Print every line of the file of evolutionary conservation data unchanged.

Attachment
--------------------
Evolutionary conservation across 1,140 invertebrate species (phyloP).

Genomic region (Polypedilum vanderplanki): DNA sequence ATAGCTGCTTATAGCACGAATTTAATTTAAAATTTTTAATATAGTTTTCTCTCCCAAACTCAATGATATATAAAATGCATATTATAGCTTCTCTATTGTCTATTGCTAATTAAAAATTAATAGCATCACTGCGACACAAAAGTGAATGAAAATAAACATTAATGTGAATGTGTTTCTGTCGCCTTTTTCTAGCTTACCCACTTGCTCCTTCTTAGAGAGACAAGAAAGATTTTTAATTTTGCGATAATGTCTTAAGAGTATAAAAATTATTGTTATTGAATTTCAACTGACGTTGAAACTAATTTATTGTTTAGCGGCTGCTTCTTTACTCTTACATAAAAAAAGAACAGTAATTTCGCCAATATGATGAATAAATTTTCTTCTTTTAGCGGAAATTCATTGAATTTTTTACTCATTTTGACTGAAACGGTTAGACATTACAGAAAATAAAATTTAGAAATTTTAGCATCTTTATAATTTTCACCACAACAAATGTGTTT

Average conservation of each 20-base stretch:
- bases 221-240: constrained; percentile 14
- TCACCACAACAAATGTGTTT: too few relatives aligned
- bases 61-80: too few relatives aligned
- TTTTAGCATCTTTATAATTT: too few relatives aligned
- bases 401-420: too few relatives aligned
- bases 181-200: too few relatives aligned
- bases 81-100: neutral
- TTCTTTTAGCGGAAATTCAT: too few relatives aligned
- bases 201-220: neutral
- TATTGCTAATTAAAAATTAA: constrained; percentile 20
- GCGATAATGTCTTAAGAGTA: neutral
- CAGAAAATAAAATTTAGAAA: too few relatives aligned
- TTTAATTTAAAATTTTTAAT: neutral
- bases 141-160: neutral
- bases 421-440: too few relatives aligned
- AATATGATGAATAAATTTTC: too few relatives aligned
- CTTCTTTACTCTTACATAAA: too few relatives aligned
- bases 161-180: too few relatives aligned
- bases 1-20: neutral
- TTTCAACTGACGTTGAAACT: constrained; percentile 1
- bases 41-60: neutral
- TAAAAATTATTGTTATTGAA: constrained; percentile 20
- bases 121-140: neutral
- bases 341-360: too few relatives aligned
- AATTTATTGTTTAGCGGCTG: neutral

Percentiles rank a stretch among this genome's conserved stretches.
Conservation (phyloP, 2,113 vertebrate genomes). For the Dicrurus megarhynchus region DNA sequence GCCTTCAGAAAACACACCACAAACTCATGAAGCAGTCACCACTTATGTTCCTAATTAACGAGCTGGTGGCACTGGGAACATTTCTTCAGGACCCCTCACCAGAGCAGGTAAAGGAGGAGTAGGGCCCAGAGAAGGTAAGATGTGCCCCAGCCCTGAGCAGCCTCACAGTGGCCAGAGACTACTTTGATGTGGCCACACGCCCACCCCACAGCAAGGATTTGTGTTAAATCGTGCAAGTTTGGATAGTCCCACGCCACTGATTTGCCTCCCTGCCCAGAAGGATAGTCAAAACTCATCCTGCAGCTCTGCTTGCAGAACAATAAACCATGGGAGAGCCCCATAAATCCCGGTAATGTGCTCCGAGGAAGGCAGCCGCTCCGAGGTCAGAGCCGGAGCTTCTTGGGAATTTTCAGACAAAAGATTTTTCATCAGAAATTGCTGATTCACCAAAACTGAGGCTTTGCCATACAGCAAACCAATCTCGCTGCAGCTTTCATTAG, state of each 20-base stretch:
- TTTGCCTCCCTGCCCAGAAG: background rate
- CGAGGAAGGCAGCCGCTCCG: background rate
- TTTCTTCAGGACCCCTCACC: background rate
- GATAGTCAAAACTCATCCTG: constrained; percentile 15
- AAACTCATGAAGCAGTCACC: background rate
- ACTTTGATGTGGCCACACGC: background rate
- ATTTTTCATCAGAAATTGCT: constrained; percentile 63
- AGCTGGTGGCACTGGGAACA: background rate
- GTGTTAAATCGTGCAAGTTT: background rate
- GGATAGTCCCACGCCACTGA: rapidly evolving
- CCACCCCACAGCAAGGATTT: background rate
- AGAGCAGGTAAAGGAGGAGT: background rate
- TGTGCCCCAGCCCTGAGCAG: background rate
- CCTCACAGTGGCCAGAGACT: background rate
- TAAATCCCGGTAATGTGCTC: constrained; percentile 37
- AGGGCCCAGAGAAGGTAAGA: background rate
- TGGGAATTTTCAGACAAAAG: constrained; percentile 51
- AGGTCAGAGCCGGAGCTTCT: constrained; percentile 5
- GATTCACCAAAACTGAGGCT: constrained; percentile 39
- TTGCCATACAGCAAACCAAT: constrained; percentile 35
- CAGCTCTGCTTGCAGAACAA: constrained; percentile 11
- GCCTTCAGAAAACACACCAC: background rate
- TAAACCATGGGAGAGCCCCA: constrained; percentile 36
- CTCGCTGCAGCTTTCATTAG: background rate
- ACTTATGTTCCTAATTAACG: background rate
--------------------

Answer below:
Evolutionary conservation across 1,140 invertebrate species (phyloP).

Genomic region (Polypedilum vanderplanki): DNA sequence ATAGCTGCTTATAGCACGAATTTAATTTAAAATTTTTAATATAGTTTTCTCTCCCAAACTCAATGATATATAAAATGCATATTATAGCTTCTCTATTGTCTATTGCTAATTAAAAATTAATAGCATCACTGCGACACAAAAGTGAATGAAAATAAACATTAATGTGAATGTGTTTCTGTCGCCTTTTTCTAGCTTACCCACTTGCTCCTTCTTAGAGAGACAAGAAAGATTTTTAATTTTGCGATAATGTCTTAAGAGTATAAAAATTATTGTTATTGAATTTCAACTGACGTTGAAACTAATTTATTGTTTAGCGGCTGCTTCTTTACTCTTACATAAAAAAAGAACAGTAATTTCGCCAATATGATGAATAAATTTTCTTCTTTTAGCGGAAATTCATTGAATTTTTTACTCATTTTGACTGAAACGGTTAGACATTACAGAAAATAAAATTTAGAAATTTTAGCATCTTTATAATTTTCACCACAACAAATGTGTTT

Average conservation of each 20-base stretch:
- bases 221-240: constrained; percentile 14
- TCACCACAACAAATGTGTTT: too few relatives aligned
- bases 61-80: too few relatives aligned
- TTTTAGCATCTTTATAATTT: too few relatives aligned
- bases 401-420: too few relatives aligned
- bases 181-200: too few relatives aligned
- bases 81-100: neutral
- TTCTTTTAGCGGAAATTCAT: too few relatives aligned
- bases 201-220: neutral
- TATTGCTAATTAAAAATTAA: constrained; percentile 20
- GCGATAATGTCTTAAGAGTA: neutral
- CAGAAAATAAAATTTAGAAA: too few relatives aligned
- TTTAATTTAAAATTTTTAAT: neutral
- bases 141-160: neutral
- bases 421-440: too few relatives aligned
- AATATGATGAATAAATTTTC: too few relatives aligned
- CTTCTTTACTCTTACATAAA: too few relatives aligned
- bases 161-180: too few relatives aligned
- bases 1-20: neutral
- TTTCAACTGACGTTGAAACT: constrained; percentile 1
- bases 41-60: neutral
- TAAAAATTATTGTTATTGAA: constrained; percentile 20
- bases 121-140: neutral
- bases 341-360: too few relatives aligned
- AATTTATTGTTTAGCGGCTG: neutral

Percentiles rank a stretch among this genome's conserved stretches.
Conservation (phyloP, 2,113 vertebrate genomes). For the Dicrurus megarhynchus region DNA sequence GCCTTCAGAAAACACACCACAAACTCATGAAGCAGTCACCACTTATGTTCCTAATTAACGAGCTGGTGGCACTGGGAACATTTCTTCAGGACCCCTCACCAGAGCAGGTAAAGGAGGAGTAGGGCCCAGAGAAGGTAAGATGTGCCCCAGCCCTGAGCAGCCTCACAGTGGCCAGAGACTACTTTGATGTGGCCACACGCCCACCCCACAGCAAGGATTTGTGTTAAATCGTGCAAGTTTGGATAGTCCCACGCCACTGATTTGCCTCCCTGCCCAGAAGGATAGTCAAAACTCATCCTGCAGCTCTGCTTGCAGAACAATAAACCATGGGAGAGCCCCATAAATCCCGGTAATGTGCTCCGAGGAAGGCAGCCGCTCCGAGGTCAGAGCCGGAGCTTCTTGGGAATTTTCAGACAAAAGATTTTTCATCAGAAATTGCTGATTCACCAAAACTGAGGCTTTGCCATACAGCAAACCAATCTCGCTGCAGCTTTCATTAG, state of each 20-base stretch:
- TTTGCCTCCCTGCCCAGAAG: background rate
- CGAGGAAGGCAGCCGCTCCG: background rate
- TTTCTTCAGGACCCCTCACC: background rate
- GATAGTCAAAACTCATCCTG: constrained; percentile 15
- AAACTCATGAAGCAGTCACC: background rate
- ACTTTGATGTGGCCACACGC: background rate
- ATTTTTCATCAGAAATTGCT: constrained; percentile 63
- AGCTGGTGGCACTGGGAACA: background rate
- GTGTTAAATCGTGCAAGTTT: background rate
- GGATAGTCCCACGCCACTGA: rapidly evolving
- CCACCCCACAGCAAGGATTT: background rate
- AGAGCAGGTAAAGGAGGAGT: background rate
- TGTGCCCCAGCCCTGAGCAG: background rate
- CCTCACAGTGGCCAGAGACT: background rate
- TAAATCCCGGTAATGTGCTC: constrained; percentile 37
- AGGGCCCAGAGAAGGTAAGA: background rate
- TGGGAATTTTCAGACAAAAG: constrained; percentile 51
- AGGTCAGAGCCGGAGCTTCT: constrained; percentile 5
- GATTCACCAAAACTGAGGCT: constrained; percentile 39
- TTGCCATACAGCAAACCAAT: constrained; percentile 35
- CAGCTCTGCTTGCAGAACAA: constrained; percentile 11
- GCCTTCAGAAAACACACCAC: background rate
- TAAACCATGGGAGAGCCCCA: constrained; percentile 36
- CTCGCTGCAGCTTTCATTAG: background rate
- ACTTATGTTCCTAATTAACG: background rate